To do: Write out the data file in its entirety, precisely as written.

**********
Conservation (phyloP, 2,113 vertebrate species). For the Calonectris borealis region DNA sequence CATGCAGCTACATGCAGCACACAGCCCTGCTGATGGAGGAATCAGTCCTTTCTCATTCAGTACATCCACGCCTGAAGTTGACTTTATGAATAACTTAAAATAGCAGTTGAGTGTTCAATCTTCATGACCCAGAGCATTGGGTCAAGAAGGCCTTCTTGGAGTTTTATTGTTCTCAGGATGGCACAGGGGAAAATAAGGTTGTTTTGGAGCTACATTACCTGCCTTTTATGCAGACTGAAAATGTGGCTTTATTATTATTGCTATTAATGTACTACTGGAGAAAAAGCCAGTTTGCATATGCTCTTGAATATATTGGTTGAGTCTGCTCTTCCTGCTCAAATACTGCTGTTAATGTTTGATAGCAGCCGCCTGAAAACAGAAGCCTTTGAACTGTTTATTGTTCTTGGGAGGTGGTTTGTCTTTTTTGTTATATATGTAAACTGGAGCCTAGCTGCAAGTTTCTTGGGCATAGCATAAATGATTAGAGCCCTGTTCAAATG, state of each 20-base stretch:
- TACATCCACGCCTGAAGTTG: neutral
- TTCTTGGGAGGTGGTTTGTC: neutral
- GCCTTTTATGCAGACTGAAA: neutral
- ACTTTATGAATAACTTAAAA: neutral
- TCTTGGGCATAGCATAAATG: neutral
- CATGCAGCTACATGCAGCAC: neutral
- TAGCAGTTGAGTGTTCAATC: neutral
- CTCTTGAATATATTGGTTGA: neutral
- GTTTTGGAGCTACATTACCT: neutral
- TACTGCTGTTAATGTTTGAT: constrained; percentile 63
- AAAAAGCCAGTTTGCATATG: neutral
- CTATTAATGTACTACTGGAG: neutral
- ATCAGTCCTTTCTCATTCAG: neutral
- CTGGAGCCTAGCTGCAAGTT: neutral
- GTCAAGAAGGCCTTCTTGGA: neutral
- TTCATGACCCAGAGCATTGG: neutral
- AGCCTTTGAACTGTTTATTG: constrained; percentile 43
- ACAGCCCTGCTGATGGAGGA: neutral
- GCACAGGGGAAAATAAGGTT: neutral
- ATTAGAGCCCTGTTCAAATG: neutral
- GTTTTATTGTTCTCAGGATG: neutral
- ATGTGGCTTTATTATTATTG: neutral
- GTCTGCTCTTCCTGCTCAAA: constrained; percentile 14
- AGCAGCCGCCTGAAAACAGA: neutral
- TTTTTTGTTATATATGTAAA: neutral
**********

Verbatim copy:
Conservation (phyloP, 2,113 vertebrate species). For the Calonectris borealis region DNA sequence CATGCAGCTACATGCAGCACACAGCCCTGCTGATGGAGGAATCAGTCCTTTCTCATTCAGTACATCCACGCCTGAAGTTGACTTTATGAATAACTTAAAATAGCAGTTGAGTGTTCAATCTTCATGACCCAGAGCATTGGGTCAAGAAGGCCTTCTTGGAGTTTTATTGTTCTCAGGATGGCACAGGGGAAAATAAGGTTGTTTTGGAGCTACATTACCTGCCTTTTATGCAGACTGAAAATGTGGCTTTATTATTATTGCTATTAATGTACTACTGGAGAAAAAGCCAGTTTGCATATGCTCTTGAATATATTGGTTGAGTCTGCTCTTCCTGCTCAAATACTGCTGTTAATGTTTGATAGCAGCCGCCTGAAAACAGAAGCCTTTGAACTGTTTATTGTTCTTGGGAGGTGGTTTGTCTTTTTTGTTATATATGTAAACTGGAGCCTAGCTGCAAGTTTCTTGGGCATAGCATAAATGATTAGAGCCCTGTTCAAATG, state of each 20-base stretch:
- TACATCCACGCCTGAAGTTG: neutral
- TTCTTGGGAGGTGGTTTGTC: neutral
- GCCTTTTATGCAGACTGAAA: neutral
- ACTTTATGAATAACTTAAAA: neutral
- TCTTGGGCATAGCATAAATG: neutral
- CATGCAGCTACATGCAGCAC: neutral
- TAGCAGTTGAGTGTTCAATC: neutral
- CTCTTGAATATATTGGTTGA: neutral
- GTTTTGGAGCTACATTACCT: neutral
- TACTGCTGTTAATGTTTGAT: constrained; percentile 63
- AAAAAGCCAGTTTGCATATG: neutral
- CTATTAATGTACTACTGGAG: neutral
- ATCAGTCCTTTCTCATTCAG: neutral
- CTGGAGCCTAGCTGCAAGTT: neutral
- GTCAAGAAGGCCTTCTTGGA: neutral
- TTCATGACCCAGAGCATTGG: neutral
- AGCCTTTGAACTGTTTATTG: constrained; percentile 43
- ACAGCCCTGCTGATGGAGGA: neutral
- GCACAGGGGAAAATAAGGTT: neutral
- ATTAGAGCCCTGTTCAAATG: neutral
- GTTTTATTGTTCTCAGGATG: neutral
- ATGTGGCTTTATTATTATTG: neutral
- GTCTGCTCTTCCTGCTCAAA: constrained; percentile 14
- AGCAGCCGCCTGAAAACAGA: neutral
- TTTTTTGTTATATATGTAAA: neutral